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An influenza pandemic exercise in a major urban setting, Part I: Hospital health systems lessons learned and implications for future planning

Wendy H. Lyons, RN, MSL, Frederick M. Burkle Jr, MD, MPH, DTM, FAAP, FACEP, Deborah L. Roepke, MPA, James E. Bertz, MD, DDS, FACS


A 2007 pandemic exercise in Maricopa County, Arizona, the 5th largest urban population in the United States, revealed major vulnerabilities in planning, response, resource utilization, and the decision-making process, which would be common to any large urban setting where multiple independent organizations exist and have not yet coordinated or shared their plans. Communication challenges are both prevalent and magnified in large urban settings.There must be tough, broad-based decision making by healthcare leadership with guidance and processes at every level to assure compliance to the primary goals of pandemic flu plans necessary to control the transmission rate of the disease. A unifying decision-making element such as a Healthrelated Emergency Operations Center is critical for the coordination, which serves all urban health systems. Education and training in pre-event protocols for triage management is crucial at every level where resources will be scant. This is especially true in admissions to intensive care units and priorities for ventilator use.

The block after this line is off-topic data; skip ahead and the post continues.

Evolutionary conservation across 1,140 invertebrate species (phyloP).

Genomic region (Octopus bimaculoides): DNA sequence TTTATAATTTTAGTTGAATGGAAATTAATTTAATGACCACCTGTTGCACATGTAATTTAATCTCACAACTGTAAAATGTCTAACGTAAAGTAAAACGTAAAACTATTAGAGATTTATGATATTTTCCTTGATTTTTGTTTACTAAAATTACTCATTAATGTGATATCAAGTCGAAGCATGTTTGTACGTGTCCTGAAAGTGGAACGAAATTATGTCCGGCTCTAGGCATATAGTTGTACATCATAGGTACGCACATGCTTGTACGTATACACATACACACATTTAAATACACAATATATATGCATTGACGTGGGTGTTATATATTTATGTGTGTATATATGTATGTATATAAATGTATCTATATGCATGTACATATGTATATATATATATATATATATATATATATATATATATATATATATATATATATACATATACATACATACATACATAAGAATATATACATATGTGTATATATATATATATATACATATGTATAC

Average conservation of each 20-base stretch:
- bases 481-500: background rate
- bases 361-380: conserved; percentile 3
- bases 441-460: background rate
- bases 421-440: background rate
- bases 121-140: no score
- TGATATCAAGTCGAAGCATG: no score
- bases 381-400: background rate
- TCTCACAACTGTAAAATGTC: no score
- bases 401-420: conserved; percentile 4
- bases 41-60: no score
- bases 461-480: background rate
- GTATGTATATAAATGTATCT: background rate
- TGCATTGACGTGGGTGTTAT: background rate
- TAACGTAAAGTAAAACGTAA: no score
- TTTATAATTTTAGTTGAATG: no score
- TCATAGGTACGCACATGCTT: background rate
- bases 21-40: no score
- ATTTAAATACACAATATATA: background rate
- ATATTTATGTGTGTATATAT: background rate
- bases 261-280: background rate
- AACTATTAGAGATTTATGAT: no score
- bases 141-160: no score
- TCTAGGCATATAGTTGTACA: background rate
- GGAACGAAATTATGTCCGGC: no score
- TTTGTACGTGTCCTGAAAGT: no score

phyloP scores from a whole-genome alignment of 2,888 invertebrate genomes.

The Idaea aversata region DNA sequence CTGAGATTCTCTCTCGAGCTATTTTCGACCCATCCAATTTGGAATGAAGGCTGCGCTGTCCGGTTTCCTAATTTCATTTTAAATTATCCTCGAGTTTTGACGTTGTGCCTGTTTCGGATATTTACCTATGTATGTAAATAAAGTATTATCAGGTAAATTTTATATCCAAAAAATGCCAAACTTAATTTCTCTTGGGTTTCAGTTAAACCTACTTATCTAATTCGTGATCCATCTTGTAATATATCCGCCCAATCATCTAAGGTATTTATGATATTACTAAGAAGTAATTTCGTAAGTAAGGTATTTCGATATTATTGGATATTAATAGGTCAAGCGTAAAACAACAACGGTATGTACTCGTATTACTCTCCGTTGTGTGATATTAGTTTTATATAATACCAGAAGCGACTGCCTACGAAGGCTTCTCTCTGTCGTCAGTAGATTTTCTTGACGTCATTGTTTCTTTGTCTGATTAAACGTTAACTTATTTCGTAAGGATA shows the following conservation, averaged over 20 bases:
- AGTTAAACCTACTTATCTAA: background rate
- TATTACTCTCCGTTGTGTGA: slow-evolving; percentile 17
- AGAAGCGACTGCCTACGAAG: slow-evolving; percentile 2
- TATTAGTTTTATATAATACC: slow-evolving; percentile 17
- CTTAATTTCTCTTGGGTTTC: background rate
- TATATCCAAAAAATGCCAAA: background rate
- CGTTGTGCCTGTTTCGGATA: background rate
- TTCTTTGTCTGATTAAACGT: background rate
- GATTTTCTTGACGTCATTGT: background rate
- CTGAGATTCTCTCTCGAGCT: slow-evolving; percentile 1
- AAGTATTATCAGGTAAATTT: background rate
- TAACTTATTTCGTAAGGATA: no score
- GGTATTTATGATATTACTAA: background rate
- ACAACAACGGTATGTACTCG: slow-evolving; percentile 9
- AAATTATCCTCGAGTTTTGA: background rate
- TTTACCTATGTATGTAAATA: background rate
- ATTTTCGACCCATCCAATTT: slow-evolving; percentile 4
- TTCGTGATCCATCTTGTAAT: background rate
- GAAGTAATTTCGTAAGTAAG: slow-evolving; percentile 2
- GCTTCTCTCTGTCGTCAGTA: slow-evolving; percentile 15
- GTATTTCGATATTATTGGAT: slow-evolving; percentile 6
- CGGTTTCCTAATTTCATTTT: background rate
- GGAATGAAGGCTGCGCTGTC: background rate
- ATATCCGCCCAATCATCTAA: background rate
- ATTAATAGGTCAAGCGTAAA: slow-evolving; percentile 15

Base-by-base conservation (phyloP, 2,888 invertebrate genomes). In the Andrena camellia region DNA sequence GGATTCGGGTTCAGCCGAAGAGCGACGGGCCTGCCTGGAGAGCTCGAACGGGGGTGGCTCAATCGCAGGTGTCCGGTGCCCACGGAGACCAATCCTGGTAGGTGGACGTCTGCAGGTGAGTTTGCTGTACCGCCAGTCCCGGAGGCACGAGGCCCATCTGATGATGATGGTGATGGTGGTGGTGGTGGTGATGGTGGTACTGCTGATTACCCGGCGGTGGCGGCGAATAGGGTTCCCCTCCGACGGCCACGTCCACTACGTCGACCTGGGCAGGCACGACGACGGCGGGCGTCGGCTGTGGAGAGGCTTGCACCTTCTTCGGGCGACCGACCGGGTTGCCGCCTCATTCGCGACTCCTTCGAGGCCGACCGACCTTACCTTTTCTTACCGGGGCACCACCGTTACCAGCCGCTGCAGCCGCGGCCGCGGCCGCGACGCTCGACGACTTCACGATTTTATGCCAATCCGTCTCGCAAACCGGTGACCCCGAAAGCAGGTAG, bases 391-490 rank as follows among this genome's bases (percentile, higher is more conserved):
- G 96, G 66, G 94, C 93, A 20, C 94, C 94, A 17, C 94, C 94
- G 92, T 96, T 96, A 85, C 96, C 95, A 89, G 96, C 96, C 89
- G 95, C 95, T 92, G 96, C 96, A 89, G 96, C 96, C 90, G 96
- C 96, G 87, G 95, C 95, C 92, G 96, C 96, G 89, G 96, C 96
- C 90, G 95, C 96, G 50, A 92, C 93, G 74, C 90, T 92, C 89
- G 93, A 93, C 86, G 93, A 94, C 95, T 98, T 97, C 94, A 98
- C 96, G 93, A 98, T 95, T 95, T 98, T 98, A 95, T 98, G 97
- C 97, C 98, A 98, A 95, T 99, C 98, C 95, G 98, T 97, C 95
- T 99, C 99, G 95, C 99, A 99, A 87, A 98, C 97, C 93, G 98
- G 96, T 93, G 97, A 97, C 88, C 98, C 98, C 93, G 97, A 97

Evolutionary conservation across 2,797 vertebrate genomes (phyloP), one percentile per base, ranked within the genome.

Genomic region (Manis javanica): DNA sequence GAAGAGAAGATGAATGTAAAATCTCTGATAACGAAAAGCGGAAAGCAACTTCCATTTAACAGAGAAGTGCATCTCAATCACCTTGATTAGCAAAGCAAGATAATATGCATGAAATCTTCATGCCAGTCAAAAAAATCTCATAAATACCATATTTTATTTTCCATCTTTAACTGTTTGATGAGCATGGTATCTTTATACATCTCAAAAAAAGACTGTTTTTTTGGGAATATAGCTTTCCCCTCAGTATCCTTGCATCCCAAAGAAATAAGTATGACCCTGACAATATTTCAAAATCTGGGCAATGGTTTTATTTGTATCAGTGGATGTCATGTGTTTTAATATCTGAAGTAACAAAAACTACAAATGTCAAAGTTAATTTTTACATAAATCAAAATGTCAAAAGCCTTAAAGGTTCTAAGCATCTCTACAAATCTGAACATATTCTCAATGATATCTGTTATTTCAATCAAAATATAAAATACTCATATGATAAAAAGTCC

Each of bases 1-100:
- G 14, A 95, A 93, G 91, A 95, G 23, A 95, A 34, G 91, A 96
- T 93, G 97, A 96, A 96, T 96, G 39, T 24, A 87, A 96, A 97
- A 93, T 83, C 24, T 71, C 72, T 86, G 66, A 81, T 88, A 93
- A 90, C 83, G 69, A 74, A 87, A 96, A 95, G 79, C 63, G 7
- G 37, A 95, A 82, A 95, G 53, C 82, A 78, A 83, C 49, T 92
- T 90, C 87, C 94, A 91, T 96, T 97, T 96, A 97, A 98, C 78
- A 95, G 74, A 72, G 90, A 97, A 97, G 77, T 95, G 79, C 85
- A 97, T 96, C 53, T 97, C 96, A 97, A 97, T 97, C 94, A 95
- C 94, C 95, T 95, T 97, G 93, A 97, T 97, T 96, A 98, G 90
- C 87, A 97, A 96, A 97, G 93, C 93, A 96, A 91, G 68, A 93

pandemic planning, urban disaster planning, disaster exercises, hospital system pandemic planning, health emergency operations centers, pandemic triage, emergency preparedness, NIMS Compliance, Hospital Incident Command Centers, Medical Coordination Cente

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